Food and love are two things that have been inextricably linked for centuries, but as St Valentine’s day approaches, what’s the perfect way to bring the two together?
It’s entirely subjective and depends completely on individual taste. Grand gestures in world famous restaurants? Pulling out all the stops with a surprise multi-course meal cooked for your loved one when they return home? This can easily be tempered with the awkward moment you realise you’re too late booking a restaurant and every decent table is taken in town, or the recipe you’ve been following dramatically goes wrong leaving you with a devastating scene in the kitchen and a bemused other half, followed by a call to the local takeaway.
For me, the simple things are best; warm, hearty food, great wine, a touch of decadence and a flash of real luxury. And it can all be achieved in the comfort of your own home for less that the price of a decent meal, giving you some truly wonderful food to enjoy while relaxing on your sofa with a great movie.
The truffle season is coming to a close, but this ingredient more than any has been long linked to decadence, indulgence and love. It’s not cheap but worth every penny if used correctly. Like with anything, it’s good to buy the best you can. Fresh is always the best option, but there are some great preserved and tinned options from premium grocers, with a sweet, earthy, nutty or musky aroma that pairs perfectly with good cheese. And what could be more comforting that cheese on toast? Putting the two together is a combination that cannot fail. This recipe is a more luxurious take, using mascarpone and double cream to enrichen the dish, a bit like a rarebit, is significant meal in itself and needs nothing more than a bottle or two of good wine to give you (almost) all the satisfaction you need. White wines and champagne are the best to pair with truffles, particularly Burgundy, which has that touch of musk that brings the food, wine, and yourselves together beautifully.
1 lovely sourdough loaf (approximately 500g-600g)
50g mild olive oil
50 g shallots (finely diced)
30g black truffle (can be fresh, tinned, puree or shavings)
250g double cream
150g really nice strong cheese (such as British mature cheddar)
10g chives (very finely chopped)
Salt and pepper to taste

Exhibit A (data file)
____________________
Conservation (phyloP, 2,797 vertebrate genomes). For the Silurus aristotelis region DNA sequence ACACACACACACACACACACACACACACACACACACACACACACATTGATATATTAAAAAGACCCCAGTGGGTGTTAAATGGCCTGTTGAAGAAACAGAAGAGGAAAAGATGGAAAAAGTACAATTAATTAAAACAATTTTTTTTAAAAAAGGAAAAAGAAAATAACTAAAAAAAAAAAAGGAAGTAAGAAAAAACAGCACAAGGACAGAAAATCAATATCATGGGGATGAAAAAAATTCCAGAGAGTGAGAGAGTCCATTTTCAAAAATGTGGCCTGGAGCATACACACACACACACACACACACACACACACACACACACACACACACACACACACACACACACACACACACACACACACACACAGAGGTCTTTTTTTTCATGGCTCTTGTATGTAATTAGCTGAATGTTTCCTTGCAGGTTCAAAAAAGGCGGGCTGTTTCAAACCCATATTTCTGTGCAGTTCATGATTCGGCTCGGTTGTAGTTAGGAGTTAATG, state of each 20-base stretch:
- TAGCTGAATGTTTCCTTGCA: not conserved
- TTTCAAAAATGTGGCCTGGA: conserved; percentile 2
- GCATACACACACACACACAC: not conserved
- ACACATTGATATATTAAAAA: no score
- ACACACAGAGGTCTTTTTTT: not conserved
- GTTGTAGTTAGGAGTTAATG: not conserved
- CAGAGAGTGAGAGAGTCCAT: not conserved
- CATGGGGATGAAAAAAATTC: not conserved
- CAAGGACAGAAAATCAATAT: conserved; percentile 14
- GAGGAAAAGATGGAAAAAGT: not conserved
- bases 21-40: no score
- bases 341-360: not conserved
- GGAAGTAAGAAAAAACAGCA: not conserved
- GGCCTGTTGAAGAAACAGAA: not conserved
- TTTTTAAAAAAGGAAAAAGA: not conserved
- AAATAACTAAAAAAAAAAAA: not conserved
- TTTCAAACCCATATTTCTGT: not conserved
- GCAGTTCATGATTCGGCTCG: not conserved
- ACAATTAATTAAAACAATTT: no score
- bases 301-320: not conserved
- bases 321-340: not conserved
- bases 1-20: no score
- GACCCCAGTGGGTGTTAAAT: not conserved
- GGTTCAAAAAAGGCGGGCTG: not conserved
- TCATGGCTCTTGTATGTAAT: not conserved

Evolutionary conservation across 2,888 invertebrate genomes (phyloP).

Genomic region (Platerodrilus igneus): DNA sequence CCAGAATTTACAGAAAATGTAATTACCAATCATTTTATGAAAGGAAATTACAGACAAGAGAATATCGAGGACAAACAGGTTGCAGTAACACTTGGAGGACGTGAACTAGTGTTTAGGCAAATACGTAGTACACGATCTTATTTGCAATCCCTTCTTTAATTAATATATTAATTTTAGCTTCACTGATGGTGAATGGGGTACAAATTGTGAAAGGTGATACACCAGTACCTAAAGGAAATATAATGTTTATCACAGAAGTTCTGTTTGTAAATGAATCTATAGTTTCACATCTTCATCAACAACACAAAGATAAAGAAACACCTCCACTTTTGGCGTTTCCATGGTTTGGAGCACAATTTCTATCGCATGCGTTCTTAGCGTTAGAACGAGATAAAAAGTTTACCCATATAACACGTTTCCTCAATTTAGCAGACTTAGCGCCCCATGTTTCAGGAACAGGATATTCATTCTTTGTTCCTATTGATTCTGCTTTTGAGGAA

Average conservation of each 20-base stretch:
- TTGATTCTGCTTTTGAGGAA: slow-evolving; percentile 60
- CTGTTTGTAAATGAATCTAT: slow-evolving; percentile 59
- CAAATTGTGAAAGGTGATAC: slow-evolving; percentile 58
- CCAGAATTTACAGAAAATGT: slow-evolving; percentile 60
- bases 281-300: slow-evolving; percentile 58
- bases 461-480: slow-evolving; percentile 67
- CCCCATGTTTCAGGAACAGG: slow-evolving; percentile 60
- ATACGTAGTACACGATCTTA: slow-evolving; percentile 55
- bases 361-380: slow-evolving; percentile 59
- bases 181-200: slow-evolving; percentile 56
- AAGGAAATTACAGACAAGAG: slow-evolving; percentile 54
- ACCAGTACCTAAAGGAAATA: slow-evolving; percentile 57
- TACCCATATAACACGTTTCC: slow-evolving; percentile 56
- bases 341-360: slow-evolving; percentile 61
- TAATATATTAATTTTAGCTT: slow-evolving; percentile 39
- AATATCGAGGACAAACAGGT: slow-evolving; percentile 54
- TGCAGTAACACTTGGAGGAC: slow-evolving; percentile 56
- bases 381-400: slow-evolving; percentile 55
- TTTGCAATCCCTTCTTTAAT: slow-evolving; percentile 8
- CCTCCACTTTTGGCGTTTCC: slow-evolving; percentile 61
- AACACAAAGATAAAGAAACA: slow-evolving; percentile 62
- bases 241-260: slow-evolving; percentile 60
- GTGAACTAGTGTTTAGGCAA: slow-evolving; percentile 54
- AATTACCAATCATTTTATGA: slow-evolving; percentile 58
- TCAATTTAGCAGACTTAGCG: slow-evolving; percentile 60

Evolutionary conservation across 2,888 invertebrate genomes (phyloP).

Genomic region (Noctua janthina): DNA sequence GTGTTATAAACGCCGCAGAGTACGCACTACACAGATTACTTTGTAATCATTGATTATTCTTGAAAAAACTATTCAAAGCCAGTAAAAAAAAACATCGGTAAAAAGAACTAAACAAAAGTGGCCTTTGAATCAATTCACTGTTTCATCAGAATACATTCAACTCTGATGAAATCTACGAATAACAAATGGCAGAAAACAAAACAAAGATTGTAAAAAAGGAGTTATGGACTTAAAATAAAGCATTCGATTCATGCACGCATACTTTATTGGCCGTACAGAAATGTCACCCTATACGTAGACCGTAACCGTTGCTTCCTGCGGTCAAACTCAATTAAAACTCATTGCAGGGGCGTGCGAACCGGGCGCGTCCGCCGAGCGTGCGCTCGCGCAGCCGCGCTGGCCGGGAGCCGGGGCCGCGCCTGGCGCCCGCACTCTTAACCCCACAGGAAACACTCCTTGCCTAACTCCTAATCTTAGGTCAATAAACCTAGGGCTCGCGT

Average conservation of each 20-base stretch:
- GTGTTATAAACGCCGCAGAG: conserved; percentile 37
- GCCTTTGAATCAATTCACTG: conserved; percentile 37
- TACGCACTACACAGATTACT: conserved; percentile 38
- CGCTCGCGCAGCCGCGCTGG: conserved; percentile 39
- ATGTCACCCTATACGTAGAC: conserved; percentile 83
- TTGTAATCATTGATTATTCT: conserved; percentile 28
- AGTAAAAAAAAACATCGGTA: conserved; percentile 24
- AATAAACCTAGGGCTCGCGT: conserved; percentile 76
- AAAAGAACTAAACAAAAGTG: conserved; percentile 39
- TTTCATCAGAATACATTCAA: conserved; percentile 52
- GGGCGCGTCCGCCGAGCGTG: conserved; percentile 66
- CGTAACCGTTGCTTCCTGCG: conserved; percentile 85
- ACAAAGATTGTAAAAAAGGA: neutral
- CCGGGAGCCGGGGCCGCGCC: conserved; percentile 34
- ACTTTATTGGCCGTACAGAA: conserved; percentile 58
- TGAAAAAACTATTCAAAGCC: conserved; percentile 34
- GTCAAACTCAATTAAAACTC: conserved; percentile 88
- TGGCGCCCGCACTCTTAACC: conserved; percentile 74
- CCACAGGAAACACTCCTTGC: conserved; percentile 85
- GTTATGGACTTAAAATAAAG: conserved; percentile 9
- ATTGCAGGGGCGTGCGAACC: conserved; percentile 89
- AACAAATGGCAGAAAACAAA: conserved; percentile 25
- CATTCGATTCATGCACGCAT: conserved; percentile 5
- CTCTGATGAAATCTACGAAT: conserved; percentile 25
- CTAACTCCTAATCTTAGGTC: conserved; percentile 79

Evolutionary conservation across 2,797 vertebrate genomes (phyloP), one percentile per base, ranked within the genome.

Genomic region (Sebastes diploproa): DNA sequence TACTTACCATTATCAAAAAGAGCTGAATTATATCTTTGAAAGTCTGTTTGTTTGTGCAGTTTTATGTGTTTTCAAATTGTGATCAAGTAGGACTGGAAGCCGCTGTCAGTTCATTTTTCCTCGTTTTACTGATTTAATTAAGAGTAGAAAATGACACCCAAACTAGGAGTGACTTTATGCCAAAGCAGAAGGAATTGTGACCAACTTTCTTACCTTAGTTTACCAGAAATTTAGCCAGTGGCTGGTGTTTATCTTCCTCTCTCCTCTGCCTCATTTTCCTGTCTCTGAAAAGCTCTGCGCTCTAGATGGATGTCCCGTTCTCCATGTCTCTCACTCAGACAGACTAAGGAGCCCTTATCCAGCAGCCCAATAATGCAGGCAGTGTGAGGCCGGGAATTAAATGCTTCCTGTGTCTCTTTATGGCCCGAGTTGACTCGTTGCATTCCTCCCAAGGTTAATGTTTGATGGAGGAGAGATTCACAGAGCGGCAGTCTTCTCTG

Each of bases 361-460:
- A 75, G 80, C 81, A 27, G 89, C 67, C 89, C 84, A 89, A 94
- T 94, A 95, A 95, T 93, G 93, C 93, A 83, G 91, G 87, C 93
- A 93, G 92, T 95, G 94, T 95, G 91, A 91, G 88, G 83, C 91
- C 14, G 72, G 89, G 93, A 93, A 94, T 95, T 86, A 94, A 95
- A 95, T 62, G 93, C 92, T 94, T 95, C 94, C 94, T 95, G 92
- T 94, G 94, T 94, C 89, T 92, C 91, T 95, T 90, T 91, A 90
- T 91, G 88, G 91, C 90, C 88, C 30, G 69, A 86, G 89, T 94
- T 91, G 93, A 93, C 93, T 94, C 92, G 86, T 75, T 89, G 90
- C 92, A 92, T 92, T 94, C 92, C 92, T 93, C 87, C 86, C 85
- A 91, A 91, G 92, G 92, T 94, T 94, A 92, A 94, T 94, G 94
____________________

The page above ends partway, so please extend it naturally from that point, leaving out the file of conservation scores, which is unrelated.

1 bottle of chilled white wine or champagne, significantly more expensive than usual (a good quality champagne of the great Burgundy’s is best)
Taking a sharp bread knife slice the bread across the loaf lengthways, first removing the top and bottom, then slicing the middle in to two extra-large slices of bread. Retain the top and bottom pieces and either turn in to breadcrumbs for another dish or feed to some very lucky birds in your garden
Grate the cheese and retain
Now you need to toast the bread. The best way to do this is in a grill pan so you get lovely char marks running across it that have a great flavour. If doing so, lightly oil the grill pan and toast on a medium heat on both sides until nicely toasted. Alternatively, brush with a little oil and pop under the grill until done on both sides
Now add a little more oil to a small pan and gently sweat off the diced shallot until soft, seasoning a little at the beginning
The add the cream and very gently start to bubble until it has reduced by about half. You need to stir continuously with a spatula to stop the cream sticking and burning to the bottom of the pan
Once reduced, add the mascarpone and gently bring to the cusp of a boil. Then add the cheese and drop the temperature. You just want to melt the cheese, so the sauce has a smooth consistency. Don’t boil, it will split the cheese and the finished dish will be greasy and a little unpleasant
Once the sauce is perfectly as one, grate in ¾ of your truffle if using fresh (its best to use a very fine cheese grater so the shavings are light and fragile, not coarse and bitty) and retain the rest. If using tinned, drain the oil and either grate or very finely chop and add everything at this stage. If using a puree, add everything too. Check the seasoning and add some sea salt to taste.
Allow the mix to cool slightly until it thickens a little and becomes spreadable. Place the toast on a chopping board and thickly spread the mixture on the top of each piece, carefully making sure it all stays on top.
Don’t let the mix cool completely before finishing as again the cheese could split once reheated, so move with relaxed purpose for the final stage
Pre heat your grill to its near, but not at, its highest setting, place the toasts on a tray, then put under the heat two shelves down from the top (to avoid burning). Grill until the top is bubbling and golden brown,
Remove from the heat and place on a wooden board, sprinkle with the chopped chives, give it a twist of freshly ground black pepper, and shave the last of the remaining fresh truffle on top if you are lucky enough to have some in reserve.
Take that chilled bottle out of the fridge, get a couple of glasses, and sink into the sofa with your loved one and enjoy the pleasure of sharing some properly indulgent time together